Dialysis access surgery: Brachiocephalic fistula (“direct antecubital fistula”) - Vascular Surgery - vascular surgery
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Access in the right cubital fossa
Oblique skin incision in the right anticubital fossa with transection of the subcutaneous tissue.
Spare the basilic and median cubital veins. They may come into play if the further course of the cephalic vein reveals problems and is unsuitable for fashioning a dialysis access fistula. In such a situation, a basilic fistula may be a suitable option, for example.
Dissecting the cephalic vein
Locate and dissect the cephalic vein, which is encircled centrally with a vessel loop. Close off the vein peripherally by simple ligation approximately 1 cm distal to the junction of the side branch. Occlude the vein centrad with a soft bulldog clamp and take down both the vein and its lateral branch peripherally. Carry the incision of the vein into the lateral branch, resulting in a flared shape.
After careful dilation probe the cephalic vein centrad with a Fogarty catheter to verify venous patency in the upper arm. Delicately dilate the vein when withdrawing the catheter. Administer 1000 IU of heparin saline solution centrad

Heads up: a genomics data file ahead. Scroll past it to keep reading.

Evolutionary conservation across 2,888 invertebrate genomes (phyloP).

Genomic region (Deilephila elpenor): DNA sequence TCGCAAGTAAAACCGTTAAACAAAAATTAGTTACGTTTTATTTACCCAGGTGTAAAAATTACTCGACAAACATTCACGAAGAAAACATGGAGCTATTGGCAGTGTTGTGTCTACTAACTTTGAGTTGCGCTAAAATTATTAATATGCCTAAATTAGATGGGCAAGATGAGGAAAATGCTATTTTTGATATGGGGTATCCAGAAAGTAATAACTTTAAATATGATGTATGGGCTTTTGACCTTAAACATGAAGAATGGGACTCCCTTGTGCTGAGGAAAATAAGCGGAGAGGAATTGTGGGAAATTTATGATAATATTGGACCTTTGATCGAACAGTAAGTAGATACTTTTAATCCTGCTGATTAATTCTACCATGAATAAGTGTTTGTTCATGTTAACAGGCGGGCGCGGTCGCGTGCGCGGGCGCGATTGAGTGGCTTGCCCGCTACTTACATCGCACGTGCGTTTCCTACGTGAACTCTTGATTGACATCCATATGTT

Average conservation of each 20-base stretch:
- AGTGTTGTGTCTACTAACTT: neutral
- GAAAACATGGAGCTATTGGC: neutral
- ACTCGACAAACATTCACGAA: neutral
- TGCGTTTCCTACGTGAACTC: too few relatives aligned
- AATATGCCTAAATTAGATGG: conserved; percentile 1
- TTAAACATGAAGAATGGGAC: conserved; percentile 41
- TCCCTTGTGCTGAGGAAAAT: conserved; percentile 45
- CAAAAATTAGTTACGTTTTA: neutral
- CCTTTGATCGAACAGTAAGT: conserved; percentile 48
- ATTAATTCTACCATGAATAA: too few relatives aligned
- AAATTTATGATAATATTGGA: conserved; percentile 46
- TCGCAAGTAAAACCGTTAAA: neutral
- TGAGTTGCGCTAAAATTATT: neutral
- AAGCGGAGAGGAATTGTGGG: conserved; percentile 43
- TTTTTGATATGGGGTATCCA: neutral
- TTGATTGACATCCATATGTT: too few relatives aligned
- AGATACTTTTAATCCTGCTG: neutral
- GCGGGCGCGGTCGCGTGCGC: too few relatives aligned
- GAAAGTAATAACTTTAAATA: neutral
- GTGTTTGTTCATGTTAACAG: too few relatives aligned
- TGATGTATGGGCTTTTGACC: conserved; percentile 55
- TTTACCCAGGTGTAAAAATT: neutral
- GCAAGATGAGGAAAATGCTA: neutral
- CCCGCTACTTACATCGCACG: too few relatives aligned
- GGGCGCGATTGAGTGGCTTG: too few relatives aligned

1. Do not bruise the vein with the forceps.
2. If the peripheral vein is supplied by a suitable collateral branch, use it fashion a flared anastomosis. This will facilitate the anastomosis.
3. In case of small vein caliber, carefully dilate the cephalic vein along the entire course on the upper arm with a balloon catheter.
Dissecting the brachial artery
Divide the aponeurosis of the biceps muscle of the arm longitudinally over the palpable brachial artery. Expose the artery while sparing its lateral branches, and encicrcle it first centrad and then peripherally with vessel loops.
1. The median nerve parallels the brachial artery and is located below the center of the aponeurosis. Since at times the nerve runs rather superficially, the aponeurosis should be divided in small steps, perhaps even over a previously inserted Overholt forceps.
2. Spare the small collateral branches of the brachial artery, possibly by clipping them temporarily.
Clamping the brachial artery and local TEA
Arteriovenous side-to-end anastomosis
Intraoperative angiography, dilation of a cephalic vein stenosis